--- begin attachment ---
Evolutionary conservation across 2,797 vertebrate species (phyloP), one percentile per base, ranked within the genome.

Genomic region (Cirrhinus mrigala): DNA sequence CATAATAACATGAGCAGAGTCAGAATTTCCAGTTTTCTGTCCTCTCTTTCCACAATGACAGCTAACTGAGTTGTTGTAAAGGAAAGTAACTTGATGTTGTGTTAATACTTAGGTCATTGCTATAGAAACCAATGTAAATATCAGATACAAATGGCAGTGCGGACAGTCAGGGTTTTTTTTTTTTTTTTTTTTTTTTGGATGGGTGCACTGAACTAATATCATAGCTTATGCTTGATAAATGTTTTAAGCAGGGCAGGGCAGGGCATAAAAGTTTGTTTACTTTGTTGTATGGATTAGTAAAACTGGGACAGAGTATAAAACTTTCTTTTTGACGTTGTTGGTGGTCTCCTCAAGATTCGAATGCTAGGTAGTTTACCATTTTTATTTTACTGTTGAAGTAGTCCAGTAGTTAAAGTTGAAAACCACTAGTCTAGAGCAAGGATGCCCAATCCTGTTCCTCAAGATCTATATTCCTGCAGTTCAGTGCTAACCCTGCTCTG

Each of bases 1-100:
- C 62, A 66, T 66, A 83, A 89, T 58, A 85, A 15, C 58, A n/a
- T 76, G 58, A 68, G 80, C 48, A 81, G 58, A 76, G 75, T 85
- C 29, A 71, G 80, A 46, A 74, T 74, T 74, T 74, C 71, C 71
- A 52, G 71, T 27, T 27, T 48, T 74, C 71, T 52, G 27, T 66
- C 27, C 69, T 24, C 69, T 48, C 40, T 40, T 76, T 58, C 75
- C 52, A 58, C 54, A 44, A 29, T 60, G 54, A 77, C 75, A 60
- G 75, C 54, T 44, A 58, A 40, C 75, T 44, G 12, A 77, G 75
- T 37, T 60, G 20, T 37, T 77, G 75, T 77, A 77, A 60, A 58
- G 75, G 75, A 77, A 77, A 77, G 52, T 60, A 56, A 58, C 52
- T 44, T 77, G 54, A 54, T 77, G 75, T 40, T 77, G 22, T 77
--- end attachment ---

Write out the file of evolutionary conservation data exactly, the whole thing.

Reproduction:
Evolutionary conservation across 2,797 vertebrate species (phyloP), one percentile per base, ranked within the genome.

Genomic region (Cirrhinus mrigala): DNA sequence CATAATAACATGAGCAGAGTCAGAATTTCCAGTTTTCTGTCCTCTCTTTCCACAATGACAGCTAACTGAGTTGTTGTAAAGGAAAGTAACTTGATGTTGTGTTAATACTTAGGTCATTGCTATAGAAACCAATGTAAATATCAGATACAAATGGCAGTGCGGACAGTCAGGGTTTTTTTTTTTTTTTTTTTTTTTTGGATGGGTGCACTGAACTAATATCATAGCTTATGCTTGATAAATGTTTTAAGCAGGGCAGGGCAGGGCATAAAAGTTTGTTTACTTTGTTGTATGGATTAGTAAAACTGGGACAGAGTATAAAACTTTCTTTTTGACGTTGTTGGTGGTCTCCTCAAGATTCGAATGCTAGGTAGTTTACCATTTTTATTTTACTGTTGAAGTAGTCCAGTAGTTAAAGTTGAAAACCACTAGTCTAGAGCAAGGATGCCCAATCCTGTTCCTCAAGATCTATATTCCTGCAGTTCAGTGCTAACCCTGCTCTG

Each of bases 1-100:
- C 62, A 66, T 66, A 83, A 89, T 58, A 85, A 15, C 58, A n/a
- T 76, G 58, A 68, G 80, C 48, A 81, G 58, A 76, G 75, T 85
- C 29, A 71, G 80, A 46, A 74, T 74, T 74, T 74, C 71, C 71
- A 52, G 71, T 27, T 27, T 48, T 74, C 71, T 52, G 27, T 66
- C 27, C 69, T 24, C 69, T 48, C 40, T 40, T 76, T 58, C 75
- C 52, A 58, C 54, A 44, A 29, T 60, G 54, A 77, C 75, A 60
- G 75, C 54, T 44, A 58, A 40, C 75, T 44, G 12, A 77, G 75
- T 37, T 60, G 20, T 37, T 77, G 75, T 77, A 77, A 60, A 58
- G 75, G 75, A 77, A 77, A 77, G 52, T 60, A 56, A 58, C 52
- T 44, T 77, G 54, A 54, T 77, G 75, T 40, T 77, G 22, T 77